The lake was dug out, and its borders were decked out with moss and with flowers,
And so in this happy employment we passed away several hours.
At length we went off to the picnic, not far from the old British fort,
The loftiest part of the island, and there we saw plenty of sport.
The flags of the boat were spread over the bushes to thicken the shade,
And there on the grass and wildflowers, the table cloths nicely were laid.
They had chowder, ham, dried beef, broiled chicken, and pickled pork fried on a stone,
I tried a small piece that they gave me and found it right good, I must own.
For drink there was ice water plenty, hot coffee, and cold lemonade,
And for those who liked something still stronger, an ample provision was made.
To all this profusion of good things, full justice was certainly done,
And our feast in the woods was enlivened by all sorts of frolic and fun.
And after the dinner was over the sport was kept up for awhile
And ended at last in a foot race performed in magnificent style.
I shall not attempt to describe it for Bennett’s reporter was there,
And he’ll dress it up for the Herald with all of its incidents rare.
At last as the night was approaching the company moved toward the shore,
The steamboat came back with the fishers and all were together once more.
We did not much envy that party, altho they brought back a few trout,
If they had had half the fun we had, we thought it was a matter of doubt.
And then too a sight of their faces brought one fact most clearly in view,--
That no matter how well the trout bit, black flies and mosquitoes bit too.
We lay in the port until morning, and then shaped our course with a view
To go up the river St. Marie, and pass a short time at the Sault.
The singular way of pronouncing the word shows what custom will do
For custom has settled the matter that S-a-u-l-t spells Soo.
At Mackinaw, John Lowe was left with his wife and little girls too,
They wanted to rest and concluded they would not go up to the Soo.
The forty-five miles in Lake Huron it did not take long to get through,
But then from the mouth of the river ‘twas forty–five more to the Soo.
Our boat being rather a large one would never be able, we knew
To pass through the flats of Lake George, and to go all the way to the Soo.
So we paused at the Sailors’ Encampment that afternoon, just after two,
And the little St. Clair came to meet us and carry us up to the Soo.
Two ladies we knew came down on her, and such dreadful pictures they drew
Of the want of enjoyment and comfort they suffered while up at the Soo,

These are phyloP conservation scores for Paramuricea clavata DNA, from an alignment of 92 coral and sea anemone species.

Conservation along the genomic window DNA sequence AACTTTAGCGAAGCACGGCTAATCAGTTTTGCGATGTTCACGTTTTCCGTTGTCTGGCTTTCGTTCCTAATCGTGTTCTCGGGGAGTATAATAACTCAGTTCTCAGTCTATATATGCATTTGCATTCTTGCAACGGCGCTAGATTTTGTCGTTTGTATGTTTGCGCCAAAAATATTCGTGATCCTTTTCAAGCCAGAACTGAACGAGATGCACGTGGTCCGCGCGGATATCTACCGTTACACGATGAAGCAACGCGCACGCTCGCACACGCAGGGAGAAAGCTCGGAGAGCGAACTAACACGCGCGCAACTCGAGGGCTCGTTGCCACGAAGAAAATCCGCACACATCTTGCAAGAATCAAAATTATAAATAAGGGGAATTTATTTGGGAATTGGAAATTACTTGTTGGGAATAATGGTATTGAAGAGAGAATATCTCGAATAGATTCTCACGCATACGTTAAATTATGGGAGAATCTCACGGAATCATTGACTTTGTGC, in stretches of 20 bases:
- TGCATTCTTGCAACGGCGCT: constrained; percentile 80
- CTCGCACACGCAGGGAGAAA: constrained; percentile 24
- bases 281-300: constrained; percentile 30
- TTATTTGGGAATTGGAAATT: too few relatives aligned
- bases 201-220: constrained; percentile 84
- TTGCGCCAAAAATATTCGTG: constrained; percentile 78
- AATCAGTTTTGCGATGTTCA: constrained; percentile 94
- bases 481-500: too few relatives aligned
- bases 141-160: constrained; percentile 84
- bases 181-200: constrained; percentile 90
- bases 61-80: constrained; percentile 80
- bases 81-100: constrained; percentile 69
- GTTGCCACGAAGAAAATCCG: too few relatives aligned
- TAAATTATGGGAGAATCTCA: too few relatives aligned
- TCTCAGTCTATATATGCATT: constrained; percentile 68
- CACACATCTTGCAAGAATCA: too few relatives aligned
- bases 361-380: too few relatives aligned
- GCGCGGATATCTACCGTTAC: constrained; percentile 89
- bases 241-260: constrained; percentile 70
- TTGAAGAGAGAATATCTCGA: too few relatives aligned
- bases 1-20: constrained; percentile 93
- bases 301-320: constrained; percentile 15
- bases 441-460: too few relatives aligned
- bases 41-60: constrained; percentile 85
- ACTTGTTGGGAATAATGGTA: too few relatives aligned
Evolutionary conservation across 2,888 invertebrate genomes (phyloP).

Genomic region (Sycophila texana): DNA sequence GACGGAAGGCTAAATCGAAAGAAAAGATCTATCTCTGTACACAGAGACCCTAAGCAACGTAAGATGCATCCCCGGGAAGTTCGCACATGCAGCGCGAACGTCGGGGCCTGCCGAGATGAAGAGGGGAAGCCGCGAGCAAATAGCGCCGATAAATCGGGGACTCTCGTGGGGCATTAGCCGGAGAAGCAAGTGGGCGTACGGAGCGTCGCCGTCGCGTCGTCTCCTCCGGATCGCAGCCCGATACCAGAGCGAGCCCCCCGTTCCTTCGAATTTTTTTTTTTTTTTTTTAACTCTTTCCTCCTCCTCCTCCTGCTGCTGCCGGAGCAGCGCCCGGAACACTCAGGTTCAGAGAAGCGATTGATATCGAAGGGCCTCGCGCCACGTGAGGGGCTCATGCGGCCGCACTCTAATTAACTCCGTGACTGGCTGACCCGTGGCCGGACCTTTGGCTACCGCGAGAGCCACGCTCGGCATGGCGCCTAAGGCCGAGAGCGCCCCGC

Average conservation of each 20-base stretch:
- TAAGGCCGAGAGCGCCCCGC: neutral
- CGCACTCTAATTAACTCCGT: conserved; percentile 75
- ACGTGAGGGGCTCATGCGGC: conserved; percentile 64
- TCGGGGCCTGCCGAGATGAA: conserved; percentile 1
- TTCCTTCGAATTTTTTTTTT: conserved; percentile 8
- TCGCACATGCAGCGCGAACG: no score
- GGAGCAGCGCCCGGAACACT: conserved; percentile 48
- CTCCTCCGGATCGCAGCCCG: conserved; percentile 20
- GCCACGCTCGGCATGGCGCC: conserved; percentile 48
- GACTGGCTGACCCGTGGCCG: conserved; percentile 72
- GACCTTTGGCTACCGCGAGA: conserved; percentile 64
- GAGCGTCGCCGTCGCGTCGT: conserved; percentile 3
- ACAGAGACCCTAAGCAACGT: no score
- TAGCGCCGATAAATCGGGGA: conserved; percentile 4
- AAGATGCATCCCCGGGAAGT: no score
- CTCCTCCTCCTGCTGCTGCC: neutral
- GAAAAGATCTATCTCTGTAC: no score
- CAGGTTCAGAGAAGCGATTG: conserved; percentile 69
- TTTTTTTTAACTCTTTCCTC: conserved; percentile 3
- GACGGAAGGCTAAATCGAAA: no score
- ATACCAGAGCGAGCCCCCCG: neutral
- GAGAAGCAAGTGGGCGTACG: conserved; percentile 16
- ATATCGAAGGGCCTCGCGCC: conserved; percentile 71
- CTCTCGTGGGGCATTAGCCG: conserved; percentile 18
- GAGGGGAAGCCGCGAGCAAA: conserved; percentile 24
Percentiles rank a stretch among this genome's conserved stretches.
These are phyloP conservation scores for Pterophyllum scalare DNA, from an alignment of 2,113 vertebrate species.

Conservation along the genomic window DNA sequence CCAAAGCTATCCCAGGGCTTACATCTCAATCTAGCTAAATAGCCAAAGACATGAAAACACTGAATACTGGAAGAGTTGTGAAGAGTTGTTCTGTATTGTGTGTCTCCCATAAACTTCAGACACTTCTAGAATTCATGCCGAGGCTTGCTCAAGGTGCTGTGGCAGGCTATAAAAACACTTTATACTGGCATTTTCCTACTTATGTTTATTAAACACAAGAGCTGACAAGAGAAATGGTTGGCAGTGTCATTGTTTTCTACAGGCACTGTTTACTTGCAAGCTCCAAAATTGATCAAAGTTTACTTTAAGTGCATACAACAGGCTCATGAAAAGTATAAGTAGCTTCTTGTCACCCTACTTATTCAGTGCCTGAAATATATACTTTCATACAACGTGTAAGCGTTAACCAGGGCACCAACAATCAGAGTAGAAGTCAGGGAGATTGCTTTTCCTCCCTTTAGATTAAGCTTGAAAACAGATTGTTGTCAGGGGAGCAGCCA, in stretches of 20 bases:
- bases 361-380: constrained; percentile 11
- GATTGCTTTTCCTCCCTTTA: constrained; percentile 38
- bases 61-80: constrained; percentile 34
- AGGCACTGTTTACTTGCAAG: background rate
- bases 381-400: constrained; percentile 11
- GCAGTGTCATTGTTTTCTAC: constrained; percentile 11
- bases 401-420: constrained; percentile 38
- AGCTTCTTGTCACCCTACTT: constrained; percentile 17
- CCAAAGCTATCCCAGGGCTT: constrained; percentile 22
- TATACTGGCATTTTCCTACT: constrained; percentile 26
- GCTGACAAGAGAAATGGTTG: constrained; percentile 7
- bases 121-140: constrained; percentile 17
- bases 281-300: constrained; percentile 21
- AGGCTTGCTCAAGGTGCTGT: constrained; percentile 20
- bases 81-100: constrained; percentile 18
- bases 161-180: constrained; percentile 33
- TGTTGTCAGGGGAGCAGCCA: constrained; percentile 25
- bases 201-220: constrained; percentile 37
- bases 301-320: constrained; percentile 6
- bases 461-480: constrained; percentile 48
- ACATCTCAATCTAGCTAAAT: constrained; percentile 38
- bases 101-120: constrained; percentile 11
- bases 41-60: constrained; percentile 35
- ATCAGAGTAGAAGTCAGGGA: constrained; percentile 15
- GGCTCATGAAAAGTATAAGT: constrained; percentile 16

Mr. Davies concluded to stop here, and Mrs. Net also did, too,
And so they remained at Mud Island and did not go up to the Soo.
The rest of the party, however, determined to stick or go through,
Went on the St. Clair, and by evening were landed all safe at the Soo.
One hundred and eighty-odd people made rather a crowd it it true,
But all of them got into quarters as long as they stayed at the Soo.
We remained at the place over Monday. The day was as hot as a stew;
The folks had no trouble, however, in passing the time at the Soo.
Some rambled and some went a fishing, some rode in an Indian canoe,
And some went to visit the Missions, of which there are two at the Soo.
On Tuesday when breakfast was over, we soon were done bidding adieu,
And steering our course down the river, we quickly lost sight of the Soo.
Once more all on board the St. Louis, Detroit was our next port in view,
And when we got into Lake Huron, we went there direct from the Soo.
On Wednesday evening at Detroit, we found
John Lowe and all his folks, who had come down
From Mackinaw, an hour or two before,
And so we saw the little girls once more.
The Lowes and Davieses made up their minds
With Mr. Phillips to remain behind,
And take the Canada next day, and go
Along the northern shore to buffalo.
The rest of us continued on that night
Down toward Sandusky, but we didn’t quite
Get there in time to take the cars for home,
Which therefore put us out of humor some.
Along about the middle of the day,
A boat from Buffalo came up the bay,
And brought the Andersons and Stoddards, who
Like us were on their homeward journey, too.
That afternoon, to pass the time away,
We got a boat and sailed upon the bay;
And Mrs. Follet asked us all to tea
So that we had a pleasant time, you see.
We took our places in the cars next day,
And came a hundred miles upon our way;
In stages then a tedious night we passed,
And Saturday morning all got home at last.